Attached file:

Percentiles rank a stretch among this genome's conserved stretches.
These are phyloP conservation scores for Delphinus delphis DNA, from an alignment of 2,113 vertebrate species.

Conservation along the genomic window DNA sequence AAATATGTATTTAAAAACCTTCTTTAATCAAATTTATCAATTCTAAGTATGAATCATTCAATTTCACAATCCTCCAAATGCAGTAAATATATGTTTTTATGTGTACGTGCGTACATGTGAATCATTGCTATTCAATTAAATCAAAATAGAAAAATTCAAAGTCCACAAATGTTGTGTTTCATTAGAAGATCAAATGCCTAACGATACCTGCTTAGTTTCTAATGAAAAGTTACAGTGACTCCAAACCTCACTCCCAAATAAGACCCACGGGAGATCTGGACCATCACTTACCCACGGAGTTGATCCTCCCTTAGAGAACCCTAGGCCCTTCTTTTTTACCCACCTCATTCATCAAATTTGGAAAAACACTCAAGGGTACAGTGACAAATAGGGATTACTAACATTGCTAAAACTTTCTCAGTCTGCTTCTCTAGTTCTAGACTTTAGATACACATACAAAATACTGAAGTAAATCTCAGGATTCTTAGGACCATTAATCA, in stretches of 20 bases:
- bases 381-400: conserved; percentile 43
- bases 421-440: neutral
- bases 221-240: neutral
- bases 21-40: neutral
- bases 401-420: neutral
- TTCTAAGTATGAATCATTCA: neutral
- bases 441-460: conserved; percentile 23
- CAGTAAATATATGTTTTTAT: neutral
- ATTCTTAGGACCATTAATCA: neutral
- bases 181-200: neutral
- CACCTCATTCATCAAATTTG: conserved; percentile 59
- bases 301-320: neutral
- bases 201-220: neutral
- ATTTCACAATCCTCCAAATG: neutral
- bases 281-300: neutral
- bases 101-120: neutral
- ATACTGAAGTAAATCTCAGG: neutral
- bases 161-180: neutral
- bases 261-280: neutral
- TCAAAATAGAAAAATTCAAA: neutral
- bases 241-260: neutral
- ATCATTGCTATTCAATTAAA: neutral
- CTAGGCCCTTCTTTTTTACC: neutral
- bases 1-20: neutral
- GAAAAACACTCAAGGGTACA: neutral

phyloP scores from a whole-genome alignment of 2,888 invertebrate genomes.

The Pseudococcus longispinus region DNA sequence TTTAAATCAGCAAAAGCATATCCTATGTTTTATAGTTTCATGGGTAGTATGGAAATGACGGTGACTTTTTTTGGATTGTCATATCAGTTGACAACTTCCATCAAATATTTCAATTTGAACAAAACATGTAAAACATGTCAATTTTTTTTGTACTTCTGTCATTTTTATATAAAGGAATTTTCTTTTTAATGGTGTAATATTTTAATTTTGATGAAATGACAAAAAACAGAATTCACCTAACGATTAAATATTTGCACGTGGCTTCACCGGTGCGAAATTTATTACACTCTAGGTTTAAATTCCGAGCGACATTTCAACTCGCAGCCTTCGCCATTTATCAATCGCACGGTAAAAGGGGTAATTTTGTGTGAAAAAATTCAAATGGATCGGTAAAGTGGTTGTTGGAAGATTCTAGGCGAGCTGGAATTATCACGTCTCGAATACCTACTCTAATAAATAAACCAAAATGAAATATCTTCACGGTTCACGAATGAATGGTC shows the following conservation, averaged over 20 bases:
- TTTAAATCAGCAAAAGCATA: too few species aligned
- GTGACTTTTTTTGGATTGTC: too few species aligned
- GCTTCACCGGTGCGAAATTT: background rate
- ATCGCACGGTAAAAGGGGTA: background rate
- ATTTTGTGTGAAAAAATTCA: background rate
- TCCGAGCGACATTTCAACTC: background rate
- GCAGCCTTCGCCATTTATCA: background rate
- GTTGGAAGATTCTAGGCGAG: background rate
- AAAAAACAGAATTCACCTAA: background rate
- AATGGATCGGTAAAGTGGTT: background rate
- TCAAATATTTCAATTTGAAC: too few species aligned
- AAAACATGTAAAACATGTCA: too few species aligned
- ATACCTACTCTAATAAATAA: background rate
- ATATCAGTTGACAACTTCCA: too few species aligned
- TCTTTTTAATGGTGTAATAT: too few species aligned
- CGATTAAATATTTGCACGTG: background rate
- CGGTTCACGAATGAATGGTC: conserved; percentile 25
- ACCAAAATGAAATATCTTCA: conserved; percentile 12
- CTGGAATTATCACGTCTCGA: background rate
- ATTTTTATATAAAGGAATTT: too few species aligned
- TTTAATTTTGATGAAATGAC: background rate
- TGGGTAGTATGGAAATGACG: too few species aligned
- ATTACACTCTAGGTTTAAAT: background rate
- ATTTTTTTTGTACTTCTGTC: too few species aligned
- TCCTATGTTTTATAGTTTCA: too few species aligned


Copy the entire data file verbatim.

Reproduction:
Percentiles rank a stretch among this genome's conserved stretches.
These are phyloP conservation scores for Delphinus delphis DNA, from an alignment of 2,113 vertebrate species.

Conservation along the genomic window DNA sequence AAATATGTATTTAAAAACCTTCTTTAATCAAATTTATCAATTCTAAGTATGAATCATTCAATTTCACAATCCTCCAAATGCAGTAAATATATGTTTTTATGTGTACGTGCGTACATGTGAATCATTGCTATTCAATTAAATCAAAATAGAAAAATTCAAAGTCCACAAATGTTGTGTTTCATTAGAAGATCAAATGCCTAACGATACCTGCTTAGTTTCTAATGAAAAGTTACAGTGACTCCAAACCTCACTCCCAAATAAGACCCACGGGAGATCTGGACCATCACTTACCCACGGAGTTGATCCTCCCTTAGAGAACCCTAGGCCCTTCTTTTTTACCCACCTCATTCATCAAATTTGGAAAAACACTCAAGGGTACAGTGACAAATAGGGATTACTAACATTGCTAAAACTTTCTCAGTCTGCTTCTCTAGTTCTAGACTTTAGATACACATACAAAATACTGAAGTAAATCTCAGGATTCTTAGGACCATTAATCA, in stretches of 20 bases:
- bases 381-400: conserved; percentile 43
- bases 421-440: neutral
- bases 221-240: neutral
- bases 21-40: neutral
- bases 401-420: neutral
- TTCTAAGTATGAATCATTCA: neutral
- bases 441-460: conserved; percentile 23
- CAGTAAATATATGTTTTTAT: neutral
- ATTCTTAGGACCATTAATCA: neutral
- bases 181-200: neutral
- CACCTCATTCATCAAATTTG: conserved; percentile 59
- bases 301-320: neutral
- bases 201-220: neutral
- ATTTCACAATCCTCCAAATG: neutral
- bases 281-300: neutral
- bases 101-120: neutral
- ATACTGAAGTAAATCTCAGG: neutral
- bases 161-180: neutral
- bases 261-280: neutral
- TCAAAATAGAAAAATTCAAA: neutral
- bases 241-260: neutral
- ATCATTGCTATTCAATTAAA: neutral
- CTAGGCCCTTCTTTTTTACC: neutral
- bases 1-20: neutral
- GAAAAACACTCAAGGGTACA: neutral

phyloP scores from a whole-genome alignment of 2,888 invertebrate genomes.

The Pseudococcus longispinus region DNA sequence TTTAAATCAGCAAAAGCATATCCTATGTTTTATAGTTTCATGGGTAGTATGGAAATGACGGTGACTTTTTTTGGATTGTCATATCAGTTGACAACTTCCATCAAATATTTCAATTTGAACAAAACATGTAAAACATGTCAATTTTTTTTGTACTTCTGTCATTTTTATATAAAGGAATTTTCTTTTTAATGGTGTAATATTTTAATTTTGATGAAATGACAAAAAACAGAATTCACCTAACGATTAAATATTTGCACGTGGCTTCACCGGTGCGAAATTTATTACACTCTAGGTTTAAATTCCGAGCGACATTTCAACTCGCAGCCTTCGCCATTTATCAATCGCACGGTAAAAGGGGTAATTTTGTGTGAAAAAATTCAAATGGATCGGTAAAGTGGTTGTTGGAAGATTCTAGGCGAGCTGGAATTATCACGTCTCGAATACCTACTCTAATAAATAAACCAAAATGAAATATCTTCACGGTTCACGAATGAATGGTC shows the following conservation, averaged over 20 bases:
- TTTAAATCAGCAAAAGCATA: too few species aligned
- GTGACTTTTTTTGGATTGTC: too few species aligned
- GCTTCACCGGTGCGAAATTT: background rate
- ATCGCACGGTAAAAGGGGTA: background rate
- ATTTTGTGTGAAAAAATTCA: background rate
- TCCGAGCGACATTTCAACTC: background rate
- GCAGCCTTCGCCATTTATCA: background rate
- GTTGGAAGATTCTAGGCGAG: background rate
- AAAAAACAGAATTCACCTAA: background rate
- AATGGATCGGTAAAGTGGTT: background rate
- TCAAATATTTCAATTTGAAC: too few species aligned
- AAAACATGTAAAACATGTCA: too few species aligned
- ATACCTACTCTAATAAATAA: background rate
- ATATCAGTTGACAACTTCCA: too few species aligned
- TCTTTTTAATGGTGTAATAT: too few species aligned
- CGATTAAATATTTGCACGTG: background rate
- CGGTTCACGAATGAATGGTC: conserved; percentile 25
- ACCAAAATGAAATATCTTCA: conserved; percentile 12
- CTGGAATTATCACGTCTCGA: background rate
- ATTTTTATATAAAGGAATTT: too few species aligned
- TTTAATTTTGATGAAATGAC: background rate
- TGGGTAGTATGGAAATGACG: too few species aligned
- ATTACACTCTAGGTTTAAAT: background rate
- ATTTTTTTTGTACTTCTGTC: too few species aligned
- TCCTATGTTTTATAGTTTCA: too few species aligned